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D: Julius Avery / 109m

Cast: Jovan Adepo, Wyatt Russell, Pilou Asbæk, Mathilde Ollivier, John Magaro, Iain De Caestecker, Jacob Anderson, Dominic Applewhite, Gianny Taufer, Bokeem Woodbine

The night of 5 June 1944: a squad of paratroopers have been tasked with destroying a radio mast located in the tower of a church in a small Normandy village. When their plane is shot down before they can reach the drop zone, the survivors band together in order to complete their mission. Under the command of Corporal Ford (Russell), a demolitions expert, Privates Boyce (Adepo), Tibbet (Magaro), and Chase (De Caestecker), reach the outskirts of the village, where they encounter Chloe (Ollivier). Distrustful of them at first, Chloe agrees to help them once she realises what their mission is. But there’s a problem: the church has become part of a Nazi compound, and is heavily guarded. It soon becomes clear that there’s something strange going on in the compound, something that has seen the Nazis – under the command of Wafner (Asbæk) – abduct many of the villagers, who haven’t been seen again. A visit by Wafner to Chloe’s home, and Boyce unexpectedly finding himself inside the compound, ensures the mission becomes about more than just blowing up a radio mast…

Though the above synopsis is light on detail – and deliberately so – what you can gauge from the trailer for Overlord is that this is pretty much a big budget version of all those Outpost movies we’ve been “treated” to over the last ten years; it also bears a strong resemblance to Frankenstein’s Army (2013). Whatever the inspiration for its making, though, the key question is: is it any better than those movies? Fortunately, the answer is yes. However, the script – by Billy Ray and Mark L. Smith – doesn’t push the basic storyline in any new directions, and runs out of dramatic steam once Boyce gets in and out of the compound with remarkable ease. From then on, the material plays out in entirely familiar fashion, and regular viewers of this kind of thing will be able to predict each narrative development with a minimum of effort. The characters are broadly drawn too, with Boyce at first showing fear at every turn before displaying true bravery (as we know he will), Ford the taciturn brute, Tibbet the mouthy sharpshooter, Chloe the plucky heroine, and Wafner the smarmy villain who gets a taste of his own medicine (literally). Sometimes these stereotypes can be reassuring, but here they stop the audience from engaging with anyone. Instead, they and the viewer, are stuck with going through the appropriate (e)motions.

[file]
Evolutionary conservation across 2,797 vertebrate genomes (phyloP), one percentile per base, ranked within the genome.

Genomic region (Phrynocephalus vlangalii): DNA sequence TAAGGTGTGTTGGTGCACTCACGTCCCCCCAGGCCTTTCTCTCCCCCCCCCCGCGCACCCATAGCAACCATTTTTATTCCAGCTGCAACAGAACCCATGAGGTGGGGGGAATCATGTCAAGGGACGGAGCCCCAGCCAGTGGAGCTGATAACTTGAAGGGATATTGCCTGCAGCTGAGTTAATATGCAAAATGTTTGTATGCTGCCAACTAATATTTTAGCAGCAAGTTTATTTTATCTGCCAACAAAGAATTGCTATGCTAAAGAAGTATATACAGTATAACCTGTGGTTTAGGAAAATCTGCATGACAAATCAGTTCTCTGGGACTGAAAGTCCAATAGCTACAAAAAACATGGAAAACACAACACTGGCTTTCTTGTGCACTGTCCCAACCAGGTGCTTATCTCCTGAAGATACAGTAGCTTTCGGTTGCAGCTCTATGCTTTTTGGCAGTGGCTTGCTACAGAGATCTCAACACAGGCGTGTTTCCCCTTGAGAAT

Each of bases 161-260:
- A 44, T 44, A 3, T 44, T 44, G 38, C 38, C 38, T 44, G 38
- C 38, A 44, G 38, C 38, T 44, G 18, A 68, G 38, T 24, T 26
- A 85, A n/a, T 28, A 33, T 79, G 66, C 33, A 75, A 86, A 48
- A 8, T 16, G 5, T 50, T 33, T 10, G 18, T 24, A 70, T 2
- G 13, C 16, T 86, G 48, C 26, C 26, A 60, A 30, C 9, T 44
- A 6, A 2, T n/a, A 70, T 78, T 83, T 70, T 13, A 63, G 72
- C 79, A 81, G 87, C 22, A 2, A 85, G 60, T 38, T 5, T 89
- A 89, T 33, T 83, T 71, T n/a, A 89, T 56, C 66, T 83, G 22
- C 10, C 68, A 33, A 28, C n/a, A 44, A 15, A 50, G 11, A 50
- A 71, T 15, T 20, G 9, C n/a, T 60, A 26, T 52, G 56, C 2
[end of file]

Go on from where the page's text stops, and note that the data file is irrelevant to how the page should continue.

The movie is loud and violent and glaringly obtuse at times, though punctuated by odd moments of quiet where the script attempts to provide some depth to the characters, even though it’s already too late. Avery, who provided his first feature, Son of a Gun (2014), with a rough around the edges energy that suited the material, here finds himself constrained by the demands of both the material and the requirements of making a more mainstream movie. The cast do what they can, but there’s no challenge to any of the roles, and Asbæk opts to portray Wafner as a pantomime villain almost from the off. Along the way, there’s some good practical effects work (though none of it is as shocking as might be hoped for), and one scene where a paratrooper – and then everyone else – gets a nasty “wake up” call, is splendidly staged and proves to be the movie’s highlight. But all in all it’s the movie’s lack of inventiveness that stops it from being as successful as its makers would have hoped, and which robs of it any appreciable thrills and spills.

Rating: 6/10 – despite being better than its low budget rivals, Overlord still falls into the same traps as those movies, and proves to be a modest diversion at best; once again we’re confronted with a mainstream horror movie that falls way short of its aims, and which serves as a reminder that money can’t buy everything.